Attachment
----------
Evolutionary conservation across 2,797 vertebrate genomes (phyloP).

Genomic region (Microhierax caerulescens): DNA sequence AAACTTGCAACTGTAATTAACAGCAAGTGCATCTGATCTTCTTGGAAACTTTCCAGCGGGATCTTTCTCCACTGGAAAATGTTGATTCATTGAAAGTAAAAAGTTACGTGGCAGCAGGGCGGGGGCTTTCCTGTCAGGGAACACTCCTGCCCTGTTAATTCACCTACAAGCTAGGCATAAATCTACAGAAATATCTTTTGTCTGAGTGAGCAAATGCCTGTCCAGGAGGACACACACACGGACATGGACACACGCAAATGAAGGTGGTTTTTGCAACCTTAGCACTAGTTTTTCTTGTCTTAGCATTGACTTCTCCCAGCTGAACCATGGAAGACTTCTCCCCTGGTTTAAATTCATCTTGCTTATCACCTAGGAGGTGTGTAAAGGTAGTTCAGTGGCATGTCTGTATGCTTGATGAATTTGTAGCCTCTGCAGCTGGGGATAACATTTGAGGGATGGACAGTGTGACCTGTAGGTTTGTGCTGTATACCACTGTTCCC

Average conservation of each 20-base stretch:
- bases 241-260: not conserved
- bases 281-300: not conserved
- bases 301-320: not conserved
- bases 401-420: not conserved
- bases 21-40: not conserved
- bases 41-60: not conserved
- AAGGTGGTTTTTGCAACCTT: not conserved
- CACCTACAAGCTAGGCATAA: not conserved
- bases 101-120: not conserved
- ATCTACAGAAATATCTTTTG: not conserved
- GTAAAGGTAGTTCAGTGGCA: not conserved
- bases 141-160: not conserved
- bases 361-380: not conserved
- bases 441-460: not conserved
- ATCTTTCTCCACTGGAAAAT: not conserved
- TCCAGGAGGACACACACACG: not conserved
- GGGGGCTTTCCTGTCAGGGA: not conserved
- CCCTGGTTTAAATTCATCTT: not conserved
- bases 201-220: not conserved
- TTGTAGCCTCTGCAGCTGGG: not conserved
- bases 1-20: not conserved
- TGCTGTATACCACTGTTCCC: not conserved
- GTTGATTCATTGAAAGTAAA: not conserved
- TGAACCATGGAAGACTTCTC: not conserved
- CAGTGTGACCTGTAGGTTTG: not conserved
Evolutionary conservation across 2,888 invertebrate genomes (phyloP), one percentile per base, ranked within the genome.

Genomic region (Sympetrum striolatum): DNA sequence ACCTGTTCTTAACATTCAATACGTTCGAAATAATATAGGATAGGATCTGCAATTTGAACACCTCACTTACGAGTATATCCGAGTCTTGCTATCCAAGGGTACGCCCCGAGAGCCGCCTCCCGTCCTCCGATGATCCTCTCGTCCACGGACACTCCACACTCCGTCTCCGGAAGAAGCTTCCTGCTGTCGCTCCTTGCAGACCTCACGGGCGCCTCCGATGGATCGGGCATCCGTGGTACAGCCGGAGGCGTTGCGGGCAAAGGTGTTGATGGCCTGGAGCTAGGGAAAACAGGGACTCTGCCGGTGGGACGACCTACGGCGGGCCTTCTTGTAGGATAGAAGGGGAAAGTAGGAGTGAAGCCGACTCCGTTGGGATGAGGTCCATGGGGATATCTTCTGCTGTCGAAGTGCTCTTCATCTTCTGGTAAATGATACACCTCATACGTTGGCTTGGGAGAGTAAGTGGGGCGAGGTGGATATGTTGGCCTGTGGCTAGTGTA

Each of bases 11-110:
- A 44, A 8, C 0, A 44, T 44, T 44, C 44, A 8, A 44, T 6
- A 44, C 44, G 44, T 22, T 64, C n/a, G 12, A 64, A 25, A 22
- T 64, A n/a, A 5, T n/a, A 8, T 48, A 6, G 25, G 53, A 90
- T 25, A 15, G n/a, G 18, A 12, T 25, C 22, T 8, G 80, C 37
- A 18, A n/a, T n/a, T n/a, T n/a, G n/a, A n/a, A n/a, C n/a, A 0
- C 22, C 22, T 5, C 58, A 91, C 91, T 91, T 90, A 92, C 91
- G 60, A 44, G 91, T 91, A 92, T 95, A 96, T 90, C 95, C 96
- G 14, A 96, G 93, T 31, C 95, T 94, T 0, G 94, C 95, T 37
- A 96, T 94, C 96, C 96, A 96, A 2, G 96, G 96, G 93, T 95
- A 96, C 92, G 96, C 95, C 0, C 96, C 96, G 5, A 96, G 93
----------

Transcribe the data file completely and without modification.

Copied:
Evolutionary conservation across 2,797 vertebrate genomes (phyloP).

Genomic region (Microhierax caerulescens): DNA sequence AAACTTGCAACTGTAATTAACAGCAAGTGCATCTGATCTTCTTGGAAACTTTCCAGCGGGATCTTTCTCCACTGGAAAATGTTGATTCATTGAAAGTAAAAAGTTACGTGGCAGCAGGGCGGGGGCTTTCCTGTCAGGGAACACTCCTGCCCTGTTAATTCACCTACAAGCTAGGCATAAATCTACAGAAATATCTTTTGTCTGAGTGAGCAAATGCCTGTCCAGGAGGACACACACACGGACATGGACACACGCAAATGAAGGTGGTTTTTGCAACCTTAGCACTAGTTTTTCTTGTCTTAGCATTGACTTCTCCCAGCTGAACCATGGAAGACTTCTCCCCTGGTTTAAATTCATCTTGCTTATCACCTAGGAGGTGTGTAAAGGTAGTTCAGTGGCATGTCTGTATGCTTGATGAATTTGTAGCCTCTGCAGCTGGGGATAACATTTGAGGGATGGACAGTGTGACCTGTAGGTTTGTGCTGTATACCACTGTTCCC

Average conservation of each 20-base stretch:
- bases 241-260: not conserved
- bases 281-300: not conserved
- bases 301-320: not conserved
- bases 401-420: not conserved
- bases 21-40: not conserved
- bases 41-60: not conserved
- AAGGTGGTTTTTGCAACCTT: not conserved
- CACCTACAAGCTAGGCATAA: not conserved
- bases 101-120: not conserved
- ATCTACAGAAATATCTTTTG: not conserved
- GTAAAGGTAGTTCAGTGGCA: not conserved
- bases 141-160: not conserved
- bases 361-380: not conserved
- bases 441-460: not conserved
- ATCTTTCTCCACTGGAAAAT: not conserved
- TCCAGGAGGACACACACACG: not conserved
- GGGGGCTTTCCTGTCAGGGA: not conserved
- CCCTGGTTTAAATTCATCTT: not conserved
- bases 201-220: not conserved
- TTGTAGCCTCTGCAGCTGGG: not conserved
- bases 1-20: not conserved
- TGCTGTATACCACTGTTCCC: not conserved
- GTTGATTCATTGAAAGTAAA: not conserved
- TGAACCATGGAAGACTTCTC: not conserved
- CAGTGTGACCTGTAGGTTTG: not conserved
Evolutionary conservation across 2,888 invertebrate genomes (phyloP), one percentile per base, ranked within the genome.

Genomic region (Sympetrum striolatum): DNA sequence ACCTGTTCTTAACATTCAATACGTTCGAAATAATATAGGATAGGATCTGCAATTTGAACACCTCACTTACGAGTATATCCGAGTCTTGCTATCCAAGGGTACGCCCCGAGAGCCGCCTCCCGTCCTCCGATGATCCTCTCGTCCACGGACACTCCACACTCCGTCTCCGGAAGAAGCTTCCTGCTGTCGCTCCTTGCAGACCTCACGGGCGCCTCCGATGGATCGGGCATCCGTGGTACAGCCGGAGGCGTTGCGGGCAAAGGTGTTGATGGCCTGGAGCTAGGGAAAACAGGGACTCTGCCGGTGGGACGACCTACGGCGGGCCTTCTTGTAGGATAGAAGGGGAAAGTAGGAGTGAAGCCGACTCCGTTGGGATGAGGTCCATGGGGATATCTTCTGCTGTCGAAGTGCTCTTCATCTTCTGGTAAATGATACACCTCATACGTTGGCTTGGGAGAGTAAGTGGGGCGAGGTGGATATGTTGGCCTGTGGCTAGTGTA

Each of bases 11-110:
- A 44, A 8, C 0, A 44, T 44, T 44, C 44, A 8, A 44, T 6
- A 44, C 44, G 44, T 22, T 64, C n/a, G 12, A 64, A 25, A 22
- T 64, A n/a, A 5, T n/a, A 8, T 48, A 6, G 25, G 53, A 90
- T 25, A 15, G n/a, G 18, A 12, T 25, C 22, T 8, G 80, C 37
- A 18, A n/a, T n/a, T n/a, T n/a, G n/a, A n/a, A n/a, C n/a, A 0
- C 22, C 22, T 5, C 58, A 91, C 91, T 91, T 90, A 92, C 91
- G 60, A 44, G 91, T 91, A 92, T 95, A 96, T 90, C 95, C 96
- G 14, A 96, G 93, T 31, C 95, T 94, T 0, G 94, C 95, T 37
- A 96, T 94, C 96, C 96, A 96, A 2, G 96, G 96, G 93, T 95
- A 96, C 92, G 96, C 95, C 0, C 96, C 96, G 5, A 96, G 93